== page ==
With Neighbors Like These By Linda Lovely: Review/Giveaway/Guest Post

Jul 31, 2021 | 2021 Articles, Kathleen Costa, Mysteryrat's Maze

by Kathleen Costa
& Linda Lovely

This week we have a review of With Neighbors Like These by Linda Lovely, along with an interesting guest post by Linda about senior sleuths. Details at the end of this post on how to enter to win a copy of the book, and a link to purchase it from Amazon.

With Neighbors Like These: An HOA Mystery By Linda Lovely
Review by Kathleen Costa

The H in “HOA” Stands for…Homicide?
Kylee Kane is a retired Coast Guard investigator living in the South Carolina Lowcountry on a boat…old habits? She hopes her experience will translate to a career as a private investigator despite the missions being very different. She has also been taking care of her mother, Myrtle, who, despite being a cancer survivor and struggling with her post-chemo recovery, is quite the adversary when she has a cause to champion, and the threat she might have to live with Kylee if she doesn’t take it easy doesn’t really affect a change. Ted Welch is a close friend who’s been more like family since he lost his own mother when he was eight years old, and growing from gangly to GQ handsome is not lost on Kylee’s attentions. Ted’s business, Welch HOA Management, offers advice and support for over a dozen HOA groups, including Myrt’s HOA, but they’re like referees, the actual decisions are in the hands of the individual HOA boards and sometimes sans any resident input or vote. Hence the conflict. Myrt’s threat to file a lawsuit against a recent HOA decision has been met with a just as threatening letter found in her mailbox. What happened to “love thy neighbor”?

With Neighbors Like These Earns 5/5 Bambi-s…Engaging Cozy with an Edge!
Myrtle Kane enjoys living on Hullis Island, a very rural gated community, with a variety of floral and fauna to enjoy, however when the fauna, more specifically the deer population, becomes a nuisance, drastic measures are taken. The HOA board voted to have a deer hunt to rid the area of the pest. Several residents have started a “Save Bambi” campaign setting out food for the starving herd, but others, like Dan Finley, has resorted to a contrasting approach: vandalism and intimidation. He blames those “deer huggers” for the damage the deer have done to plants he uses for his landscaping business. Is he responsible for the threat against Myrtle? Kylee and long-time friend Ted Welch decide to monitor Finley trying to catch him in the act of vandalism and report to the local sheriff. However, things become much more complicated. “The Twin” has revenge on their mind and a body count to manage starting with Finley. Will Kylee’s investigator skill uncover the motive and halt the killer’s plans?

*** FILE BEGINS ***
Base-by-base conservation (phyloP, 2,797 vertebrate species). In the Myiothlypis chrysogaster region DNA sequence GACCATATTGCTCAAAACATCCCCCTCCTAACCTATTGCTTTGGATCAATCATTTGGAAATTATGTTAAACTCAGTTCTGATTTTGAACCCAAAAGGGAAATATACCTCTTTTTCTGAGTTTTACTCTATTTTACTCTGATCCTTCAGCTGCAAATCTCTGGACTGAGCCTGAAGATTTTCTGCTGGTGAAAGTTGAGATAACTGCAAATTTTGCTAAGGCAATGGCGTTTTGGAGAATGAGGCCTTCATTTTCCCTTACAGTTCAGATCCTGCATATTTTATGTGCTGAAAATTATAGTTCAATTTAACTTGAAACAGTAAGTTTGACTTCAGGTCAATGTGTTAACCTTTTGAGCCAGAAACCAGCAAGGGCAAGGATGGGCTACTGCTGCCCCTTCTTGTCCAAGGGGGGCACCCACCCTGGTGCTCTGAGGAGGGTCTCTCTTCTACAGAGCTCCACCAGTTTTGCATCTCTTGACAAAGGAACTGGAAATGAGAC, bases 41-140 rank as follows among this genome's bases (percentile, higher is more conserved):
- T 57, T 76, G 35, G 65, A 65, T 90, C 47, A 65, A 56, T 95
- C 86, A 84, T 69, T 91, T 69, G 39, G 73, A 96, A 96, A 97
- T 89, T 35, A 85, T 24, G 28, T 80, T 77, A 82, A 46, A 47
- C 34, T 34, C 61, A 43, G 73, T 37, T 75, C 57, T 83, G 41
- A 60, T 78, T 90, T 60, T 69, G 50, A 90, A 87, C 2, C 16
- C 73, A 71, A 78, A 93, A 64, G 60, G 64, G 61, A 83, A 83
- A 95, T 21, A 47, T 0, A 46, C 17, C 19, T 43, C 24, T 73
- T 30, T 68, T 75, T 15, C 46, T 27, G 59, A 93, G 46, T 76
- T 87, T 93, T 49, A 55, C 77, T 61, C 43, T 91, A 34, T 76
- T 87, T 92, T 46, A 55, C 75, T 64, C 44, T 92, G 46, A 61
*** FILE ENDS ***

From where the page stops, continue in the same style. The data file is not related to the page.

“H” in HOA stands for Hurray! Linda Lovely has started her new “cozy” series with an engaging edge. She focuses on several neighborhoods and conflicts among neighbors that appear out of control. Many readers can identify with the ins and outs and far outs of Home Owner Associations and neighbors, but as murders multiply incorporating more than one community, so does the tension between neighbors. Ted’s business reputation takes a hit as the local sheriff insists these neighbor vs neighbor conflicts could have been better handled, not a surprise since the sheriff and Ted, themselves, have a conflict…but what they don’t know makes the drama intense, complex, and deliciously exciting all the way to the last page. Revenge in its many forms, for sure. Linda’s writing style is descriptive and her use of different first-person narratives allows readers to engage with both the investigator and the killer. The chapter titles provide the heads-up when changes are made in the first-person narrative along with date and time for readers to easily navigate multiple perspectives and passage of time. I like having a strong, mature female lead, like Kylee, in which I can more easily identify, and the fact she gained legitimate skill in her professional capacity through the Coast Guard adds a nice realism. Even her senior-citizen mother offers another no-nonsense character I like. Ted, with his international experience, also adds to the depth of the personalities. The story is a longer length (326 pages) than many books I’ve read, but this provided ample time to create the island terrain and residents, provide several ups and murderous downs, delve deeper into the rich characters, set up conflicts and various avenues of interest, and explore a more intimate relationship between Kylee and Ted. This just made my Top 2021 surprise delights!

Be a Big Linda Lovely Fan!